This is the story of two new farmers starting a Community Supported Agriculture(CSA) venture in Randolph, Vermont this spring. Let's get acquainted...
This is Ben. He's a Sustainable Landscape Horticulture major at the University of Vermont who has been working with the apple orchards up at the UVM Horticulture Research Center for the past two years. He graduates this spring.
On our farm he's the tractor man, the tinker, and the woodsman. He's the technical brains and the brute strength of the operation. He makes a mean tofu stir fry and loves live music more than monkeys love bananas.
And I'm Claire... an Ecological Agriculture major with a minor in Community International Development who will also be graduating from UVM this spring. For the past two summers I've worked on veggie farms, in 2007 I worked on Old Shaw Farm and this summer I worked on Common Ground Student Run Farm up at the UVM Horticulture Research Center. This will be my first time running a CSA of my own, and I couldn't be more excited!
On our farm I'm the business coordinator, overall organization guru, and veggie mastermind. I'll be the one organizing the CSA shareholders and developing crop rotation and planting schedules. I LOVE carrot cake and my favorite word is zesty. I also enjoy finger painting and contra dancing.
So, what is Sundora Farm? Well, Sundora Farm is a mixed vegetable farm that will be offering 20 CSA shares to anyone who is interested in being a shareholder for the 2009 growing season. And what does it mean to be a shareholder? It means that before the season begins you make a payment to the farm in exchange for 17 weeks of fresh, pesticide-free, local produce that you pick up at the farm once a week on CSA Pick Up Day(we haven't figured out what day yet). It also means that you (and your children if you have them) have a farm to visit as often as you like to learn about agriculture and what it means to be sustainable. As new farmers, we are excited to put our collegiate knowledge to good use, and we want to share as much as we can with you! The more we know about how our food is grown and where it comes from, the more equipped we are to make responsible, healthy decisions for both ourselves and the environment.
And, how did we get the name Sundora Farm? Well, there are two animals on our farm that we love, and wanted to include in this new business...
This is Sunny. He's the 27 year old Morgan that my parents have had for the past few years. He's a grounds keeper of sorts, you know, he mows the grass behind the barn and keeps an eye on the perimeter. He'll be keeping us company as we work right next to his paddock this spring.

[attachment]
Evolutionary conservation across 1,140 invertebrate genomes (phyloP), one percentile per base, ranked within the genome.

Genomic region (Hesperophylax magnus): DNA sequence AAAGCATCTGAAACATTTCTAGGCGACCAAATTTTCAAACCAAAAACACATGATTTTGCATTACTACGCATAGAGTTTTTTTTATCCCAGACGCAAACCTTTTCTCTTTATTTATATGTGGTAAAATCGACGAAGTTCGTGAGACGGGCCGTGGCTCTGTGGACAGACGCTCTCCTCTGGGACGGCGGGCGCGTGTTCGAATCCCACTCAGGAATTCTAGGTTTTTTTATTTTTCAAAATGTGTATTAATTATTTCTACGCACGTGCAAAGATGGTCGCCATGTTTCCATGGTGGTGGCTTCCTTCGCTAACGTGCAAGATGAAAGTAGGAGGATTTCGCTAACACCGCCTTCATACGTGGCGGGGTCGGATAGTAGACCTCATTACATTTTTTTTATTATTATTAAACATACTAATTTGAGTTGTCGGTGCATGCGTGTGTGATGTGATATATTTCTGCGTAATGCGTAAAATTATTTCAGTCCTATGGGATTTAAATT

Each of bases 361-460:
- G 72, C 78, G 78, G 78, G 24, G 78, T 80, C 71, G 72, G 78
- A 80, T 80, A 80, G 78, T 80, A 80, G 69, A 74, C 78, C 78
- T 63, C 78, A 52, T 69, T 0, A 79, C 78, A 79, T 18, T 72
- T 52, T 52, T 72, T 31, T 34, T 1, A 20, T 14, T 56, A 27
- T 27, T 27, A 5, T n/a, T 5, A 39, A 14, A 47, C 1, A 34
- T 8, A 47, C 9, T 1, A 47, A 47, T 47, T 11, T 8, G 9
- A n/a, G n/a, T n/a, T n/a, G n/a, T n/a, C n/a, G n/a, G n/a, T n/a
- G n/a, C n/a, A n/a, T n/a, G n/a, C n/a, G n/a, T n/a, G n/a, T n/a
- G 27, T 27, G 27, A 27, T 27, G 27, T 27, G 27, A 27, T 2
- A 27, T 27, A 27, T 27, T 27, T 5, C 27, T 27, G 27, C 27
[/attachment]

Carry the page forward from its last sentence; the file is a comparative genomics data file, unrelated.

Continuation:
And this is Dora. She's our 5 year old Briard that acts as a watch dog and frisbee catching machine. In the summer she likes to swim in the pond and run in figure 8's around Sunny despite his lack of excitement at her shenanigans.
So we took Dora and Sunny and fused them to become Sundora. We plan to design a Dora-Sunny hybrid creature soon which I'm sure will appear on numerous T-shirts and other things as the season begins.
Right now on the farm, certain things have to happen before the winter arrives, so Ben and I come down to Randolph from Burlington on the weekends as often as we can. Yesterday we planted garlic.
Garlic is a crop that should be planted right about now, in mid October, and mulched with some sort of mulch hay or straw to be left in the ground during the winter months and into the spring(if you look back up at the picture of Ben, he's spreading mulch on the freshly planted garlic). We decided to plant just a little bit of German Extra Hardy garlic to see how it does in our soil.
We also need to plow the 1/2 acre where our veggies will be, just to break up the sod and start working on soil aeration. We tried cultivating it with the rototiller that my parents own, but it just wasn't doing the trick since this soil hasn't been tilled in 20 to 30 years. We need some help since we don't have the equipment we need to get the job done, so a man by the name of Fred is going to come over this week with his plow to turn the soil. That way next week when we come back to the farm we can plant winter rye as a cover crop. Winter rye adds organic matter to the soil and covers it to prevent erosion from happening. This is a picture of the land that will eventually be vegetables come spring... we'll call this the before picture.
Yesterday we also took a soil sample to give to the soil lab up at UVM to see what kind of nutrients, pH, organic matter, and nutrient holding capacity our soil has. Once we have that information we'll know how much compost we'll need to incorporate into the soil.
Next weekend, in addition to seeding the winter rye, we'll start the process of erecting a hoop house for starting seedlings in, so keep an eye out for that!
Til next week, enjoy the fall colors and remember to support local farmers!!